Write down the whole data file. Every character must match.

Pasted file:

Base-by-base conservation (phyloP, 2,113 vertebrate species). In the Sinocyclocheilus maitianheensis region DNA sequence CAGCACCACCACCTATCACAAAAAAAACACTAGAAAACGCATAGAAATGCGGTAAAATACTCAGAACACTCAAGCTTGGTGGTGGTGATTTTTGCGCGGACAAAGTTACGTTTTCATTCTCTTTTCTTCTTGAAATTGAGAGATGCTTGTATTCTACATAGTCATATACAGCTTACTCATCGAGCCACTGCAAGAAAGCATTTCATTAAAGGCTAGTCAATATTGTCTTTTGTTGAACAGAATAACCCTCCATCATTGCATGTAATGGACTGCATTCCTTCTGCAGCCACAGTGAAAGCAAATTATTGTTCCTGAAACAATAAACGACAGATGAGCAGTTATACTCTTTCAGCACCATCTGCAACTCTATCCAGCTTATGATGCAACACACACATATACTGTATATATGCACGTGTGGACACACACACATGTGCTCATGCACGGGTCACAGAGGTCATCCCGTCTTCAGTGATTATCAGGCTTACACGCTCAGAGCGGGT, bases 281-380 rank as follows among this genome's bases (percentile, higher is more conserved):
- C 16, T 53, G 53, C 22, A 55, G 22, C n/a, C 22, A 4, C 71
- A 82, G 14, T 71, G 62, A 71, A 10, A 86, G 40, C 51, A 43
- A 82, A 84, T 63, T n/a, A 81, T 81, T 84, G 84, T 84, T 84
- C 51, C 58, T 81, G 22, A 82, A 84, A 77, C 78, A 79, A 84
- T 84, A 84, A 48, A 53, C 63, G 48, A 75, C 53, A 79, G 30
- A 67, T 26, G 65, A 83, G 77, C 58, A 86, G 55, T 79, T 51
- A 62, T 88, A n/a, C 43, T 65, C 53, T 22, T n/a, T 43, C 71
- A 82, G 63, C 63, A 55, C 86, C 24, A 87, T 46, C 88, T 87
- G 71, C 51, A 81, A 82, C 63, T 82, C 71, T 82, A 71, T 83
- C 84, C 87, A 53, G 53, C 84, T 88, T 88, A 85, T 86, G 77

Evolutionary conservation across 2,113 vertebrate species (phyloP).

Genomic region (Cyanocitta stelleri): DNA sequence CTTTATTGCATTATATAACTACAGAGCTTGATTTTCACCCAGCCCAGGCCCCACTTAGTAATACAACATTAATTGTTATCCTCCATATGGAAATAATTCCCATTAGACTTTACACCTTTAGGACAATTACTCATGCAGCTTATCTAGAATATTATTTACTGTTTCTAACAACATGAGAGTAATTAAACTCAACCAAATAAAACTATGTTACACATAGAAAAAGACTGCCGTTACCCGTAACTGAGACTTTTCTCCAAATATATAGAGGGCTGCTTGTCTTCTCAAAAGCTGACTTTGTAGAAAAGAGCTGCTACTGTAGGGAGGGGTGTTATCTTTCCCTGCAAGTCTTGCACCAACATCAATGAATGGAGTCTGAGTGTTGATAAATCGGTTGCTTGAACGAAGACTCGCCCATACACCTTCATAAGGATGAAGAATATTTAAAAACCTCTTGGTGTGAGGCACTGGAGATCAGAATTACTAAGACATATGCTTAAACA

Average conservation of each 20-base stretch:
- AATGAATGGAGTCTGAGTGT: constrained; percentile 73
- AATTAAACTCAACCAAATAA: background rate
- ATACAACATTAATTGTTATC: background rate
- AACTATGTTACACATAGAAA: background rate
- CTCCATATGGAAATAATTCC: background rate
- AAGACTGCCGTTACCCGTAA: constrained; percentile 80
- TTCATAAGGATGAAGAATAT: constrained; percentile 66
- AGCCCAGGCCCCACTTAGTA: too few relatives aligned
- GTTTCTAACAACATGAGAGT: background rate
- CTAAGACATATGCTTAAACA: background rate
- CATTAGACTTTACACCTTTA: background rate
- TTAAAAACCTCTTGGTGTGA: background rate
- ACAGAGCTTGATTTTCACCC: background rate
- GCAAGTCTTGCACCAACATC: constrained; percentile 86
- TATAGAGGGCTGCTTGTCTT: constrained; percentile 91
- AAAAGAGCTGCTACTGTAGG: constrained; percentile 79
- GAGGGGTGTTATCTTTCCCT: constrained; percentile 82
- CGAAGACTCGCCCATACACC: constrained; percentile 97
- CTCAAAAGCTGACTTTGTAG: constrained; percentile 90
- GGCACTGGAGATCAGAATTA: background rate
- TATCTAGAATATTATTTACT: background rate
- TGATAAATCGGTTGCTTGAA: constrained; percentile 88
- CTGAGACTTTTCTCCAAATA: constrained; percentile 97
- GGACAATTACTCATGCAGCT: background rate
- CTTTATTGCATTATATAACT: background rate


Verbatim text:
Base-by-base conservation (phyloP, 2,113 vertebrate species). In the Sinocyclocheilus maitianheensis region DNA sequence CAGCACCACCACCTATCACAAAAAAAACACTAGAAAACGCATAGAAATGCGGTAAAATACTCAGAACACTCAAGCTTGGTGGTGGTGATTTTTGCGCGGACAAAGTTACGTTTTCATTCTCTTTTCTTCTTGAAATTGAGAGATGCTTGTATTCTACATAGTCATATACAGCTTACTCATCGAGCCACTGCAAGAAAGCATTTCATTAAAGGCTAGTCAATATTGTCTTTTGTTGAACAGAATAACCCTCCATCATTGCATGTAATGGACTGCATTCCTTCTGCAGCCACAGTGAAAGCAAATTATTGTTCCTGAAACAATAAACGACAGATGAGCAGTTATACTCTTTCAGCACCATCTGCAACTCTATCCAGCTTATGATGCAACACACACATATACTGTATATATGCACGTGTGGACACACACACATGTGCTCATGCACGGGTCACAGAGGTCATCCCGTCTTCAGTGATTATCAGGCTTACACGCTCAGAGCGGGT, bases 281-380 rank as follows among this genome's bases (percentile, higher is more conserved):
- C 16, T 53, G 53, C 22, A 55, G 22, C n/a, C 22, A 4, C 71
- A 82, G 14, T 71, G 62, A 71, A 10, A 86, G 40, C 51, A 43
- A 82, A 84, T 63, T n/a, A 81, T 81, T 84, G 84, T 84, T 84
- C 51, C 58, T 81, G 22, A 82, A 84, A 77, C 78, A 79, A 84
- T 84, A 84, A 48, A 53, C 63, G 48, A 75, C 53, A 79, G 30
- A 67, T 26, G 65, A 83, G 77, C 58, A 86, G 55, T 79, T 51
- A 62, T 88, A n/a, C 43, T 65, C 53, T 22, T n/a, T 43, C 71
- A 82, G 63, C 63, A 55, C 86, C 24, A 87, T 46, C 88, T 87
- G 71, C 51, A 81, A 82, C 63, T 82, C 71, T 82, A 71, T 83
- C 84, C 87, A 53, G 53, C 84, T 88, T 88, A 85, T 86, G 77

Evolutionary conservation across 2,113 vertebrate species (phyloP).

Genomic region (Cyanocitta stelleri): DNA sequence CTTTATTGCATTATATAACTACAGAGCTTGATTTTCACCCAGCCCAGGCCCCACTTAGTAATACAACATTAATTGTTATCCTCCATATGGAAATAATTCCCATTAGACTTTACACCTTTAGGACAATTACTCATGCAGCTTATCTAGAATATTATTTACTGTTTCTAACAACATGAGAGTAATTAAACTCAACCAAATAAAACTATGTTACACATAGAAAAAGACTGCCGTTACCCGTAACTGAGACTTTTCTCCAAATATATAGAGGGCTGCTTGTCTTCTCAAAAGCTGACTTTGTAGAAAAGAGCTGCTACTGTAGGGAGGGGTGTTATCTTTCCCTGCAAGTCTTGCACCAACATCAATGAATGGAGTCTGAGTGTTGATAAATCGGTTGCTTGAACGAAGACTCGCCCATACACCTTCATAAGGATGAAGAATATTTAAAAACCTCTTGGTGTGAGGCACTGGAGATCAGAATTACTAAGACATATGCTTAAACA

Average conservation of each 20-base stretch:
- AATGAATGGAGTCTGAGTGT: constrained; percentile 73
- AATTAAACTCAACCAAATAA: background rate
- ATACAACATTAATTGTTATC: background rate
- AACTATGTTACACATAGAAA: background rate
- CTCCATATGGAAATAATTCC: background rate
- AAGACTGCCGTTACCCGTAA: constrained; percentile 80
- TTCATAAGGATGAAGAATAT: constrained; percentile 66
- AGCCCAGGCCCCACTTAGTA: too few relatives aligned
- GTTTCTAACAACATGAGAGT: background rate
- CTAAGACATATGCTTAAACA: background rate
- CATTAGACTTTACACCTTTA: background rate
- TTAAAAACCTCTTGGTGTGA: background rate
- ACAGAGCTTGATTTTCACCC: background rate
- GCAAGTCTTGCACCAACATC: constrained; percentile 86
- TATAGAGGGCTGCTTGTCTT: constrained; percentile 91
- AAAAGAGCTGCTACTGTAGG: constrained; percentile 79
- GAGGGGTGTTATCTTTCCCT: constrained; percentile 82
- CGAAGACTCGCCCATACACC: constrained; percentile 97
- CTCAAAAGCTGACTTTGTAG: constrained; percentile 90
- GGCACTGGAGATCAGAATTA: background rate
- TATCTAGAATATTATTTACT: background rate
- TGATAAATCGGTTGCTTGAA: constrained; percentile 88
- CTGAGACTTTTCTCCAAATA: constrained; percentile 97
- GGACAATTACTCATGCAGCT: background rate
- CTTTATTGCATTATATAACT: background rate